History of NuScale Power Technology
Starting in 2000, the U.S. Department of Energy (DOE) funded research for the development of a small nuclear power plant that might be used in multiple applications. Idaho National Environment & Engineering Laboratory (INEEL) led the project with support from Oregon State University (OSU). At the same time, OSU was gaining international recognition for its work in the development of passive safety systems that use natural circulation to provide cooling for nuclear plants. OSU built and operated 1000 MW and 600 MW nuclear steam supply system scale models to help the developer obtain United States Nuclear Regulatory Commission (NRC) Design Certification (DC) for those technologies.
When the DOE research project concluded in 2003, OSU scientists continued to pursue the design of a small nuclear plant that used natural circulation. Ultimately, the team at OSU built a one-third scale electrically-heated version of their plant as a test facility for this design. OSU granted NuScale Power exclusive rights to the nuclear power plant design, as well as the continued use of the test facility, through a technology transfer agreement completed in 2007.
NuScale notified the NRC in February 2008 of its intent to pursue DC for its technology. The company is in the pre-application review phase with the NRC. Many of the leading consultants in the nuclear industry have joined with NuScale to commercialize this technology. NuScale is designing a 50 MWe (gross) module that can be operated either independently or as one module in a multi-module facility.
In 2011, Fluor Corporation became the primary investor in NuScale with the intent to leverage its global engineering, fabrication, procurement, and construction capabilities, along with its global sources and established supply chain, to support the commercialization of the NuScale design.
In July 2013 NuScale announced the Western Initiative for Nuclear (Program WIN). Program WIN is a broad, multi-western state collaboration to study the demonstration and deployment of a series of multi-module NuScale Small Modular Reactor (SMR) plants in western states.
In August 2013, NuScale announced that Rolls-Royce had joined Fluor Corporation in backing NuScale’s bid to commercialize small modular reactor (SMR) nuclear technology globally. The addition of Rolls-Royce’s world class manufacturing capability brought a wealth of experience in the development, production, and maintenance of advanced nuclear technologies across global markets. Rolls-Royce is assisting NuScale with several areas of the SMR design with a special emphasis on manufacturability.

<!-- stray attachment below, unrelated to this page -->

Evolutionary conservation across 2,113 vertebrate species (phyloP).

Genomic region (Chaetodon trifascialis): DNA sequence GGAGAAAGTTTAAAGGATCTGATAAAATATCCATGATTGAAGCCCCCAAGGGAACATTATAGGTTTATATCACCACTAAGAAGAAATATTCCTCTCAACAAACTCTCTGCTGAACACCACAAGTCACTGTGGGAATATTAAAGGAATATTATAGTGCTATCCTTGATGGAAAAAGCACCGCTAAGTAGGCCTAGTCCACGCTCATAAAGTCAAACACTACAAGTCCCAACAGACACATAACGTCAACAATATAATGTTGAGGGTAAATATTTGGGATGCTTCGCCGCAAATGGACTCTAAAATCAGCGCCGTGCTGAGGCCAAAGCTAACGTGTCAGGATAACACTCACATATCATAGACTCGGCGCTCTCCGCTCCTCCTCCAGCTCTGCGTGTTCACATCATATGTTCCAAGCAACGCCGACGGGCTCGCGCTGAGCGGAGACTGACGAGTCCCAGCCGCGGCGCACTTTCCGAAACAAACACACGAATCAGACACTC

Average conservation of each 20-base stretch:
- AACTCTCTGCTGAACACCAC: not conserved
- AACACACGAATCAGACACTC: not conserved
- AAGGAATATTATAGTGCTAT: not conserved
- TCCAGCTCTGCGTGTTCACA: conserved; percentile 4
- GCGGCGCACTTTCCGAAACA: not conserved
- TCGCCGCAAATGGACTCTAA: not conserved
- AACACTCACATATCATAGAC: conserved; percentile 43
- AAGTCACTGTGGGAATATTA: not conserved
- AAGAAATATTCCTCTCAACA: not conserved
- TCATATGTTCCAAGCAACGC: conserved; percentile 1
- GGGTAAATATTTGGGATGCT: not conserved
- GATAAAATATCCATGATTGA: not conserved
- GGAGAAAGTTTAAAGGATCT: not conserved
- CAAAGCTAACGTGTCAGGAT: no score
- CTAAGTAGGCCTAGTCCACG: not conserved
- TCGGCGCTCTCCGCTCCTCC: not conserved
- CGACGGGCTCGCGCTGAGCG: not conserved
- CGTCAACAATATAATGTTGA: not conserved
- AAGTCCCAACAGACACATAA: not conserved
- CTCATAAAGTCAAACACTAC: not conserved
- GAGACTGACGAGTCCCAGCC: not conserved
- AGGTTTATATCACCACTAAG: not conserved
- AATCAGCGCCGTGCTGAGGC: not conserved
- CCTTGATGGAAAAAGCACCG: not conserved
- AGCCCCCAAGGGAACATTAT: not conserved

In December 2013, the U.S. Department of Energy announced their selection of NuScale Power to receive up to $217M of matching funds to support the further development of the design and to secure a Design Certification from the U.S. Nuclear Regulatory Commission. The DOE Award was executed on May 27, 2014. This public-private partnership will help to accelerate the completion of the design, licensing, first-of-a-kind engineering, and testing, which will enable potential deployment of the first plant by late 2023.
In March 2014, NuScale Power LLC and Enercon Services Inc. (ENERCON) announced a new strategic partnership between the firms to support deployment of the NuScale Power Small Modular Reactor fleet worldwide. ENERCON provides engineering support to approximately 90% of the nuclear power plants operating in the United States and is also a leader in supporting deployment of new nuclear power plants. ENERCON will utilize its licensing expertise to support the development of the Design Certification Application.
In February 2015, NuScale Power announced that it successfully installed a full-length helical coil steam generator (HCSG) at the SIET S.p.A. (SIET) facilities in Piacenza, Italy. The NuScale design includes a first-of-a-kind HCSG for conversion of nuclear heat into process steam. That same month, NuScale Power and AREVA entered into an agreement for the performance of fuel design, testing and analysis services in support of NuScale’s Design Certification Application, using AREVA’s proven HTPTM fuel technology.
In March 2015, fabrication and assembly of a full-scale, upper module mockup of the NuScale Power Module was completed. The availability of a full-scale mockup with accurately sized and located components gives NuScale’s engineers important insights into the inspection and maintenance activities that are essential to plant operation.
In April 2015, NuScale launched its NuScale Diverse Energy Platform (NuDEP) highlighting its small modular reactor technology as the nuclear “plug-n-play” solution for providing reliable power to diverse applications.
In June 2015, responding to the President’s call to action to expand private sector investment in solutions to climate change, NuScale Power’s CEO John Hopkins participated in the White House Clean Energy Investment Summit at the White House.
In August 2015, NuScale Power hosted over 230 attendees at its NuScale Exposition (NuEx) in Corvallis, Oregon. A notable list of speakers, including government officials, industry representatives, and non-governmental organizations, emphasized the important environmental and economic benefits of NuScale’s baseload, carbon-free SMR technology.
In October 2015, NuScale Power and Ultra Electronics announced a new strategic partnership to support deployment of the NuScale Power Small Modular Reactor (SMR) fleet worldwide. The agreement brings Ultra Electronics’ expertise in reactor protection system design, nucleonic instrumentation, nuclear qualified sensors and associated in-core, specialty cabling to the NuScale design team.
In December 2015, NuScale Power and AREVA Inc. announced a contract for AREVA to manufacture fuel assemblies for NuScale’s small modular reactor (SMR) technology. Under the agreement, AREVA will supply the initial cores for the reactors as well as subsequent reloads.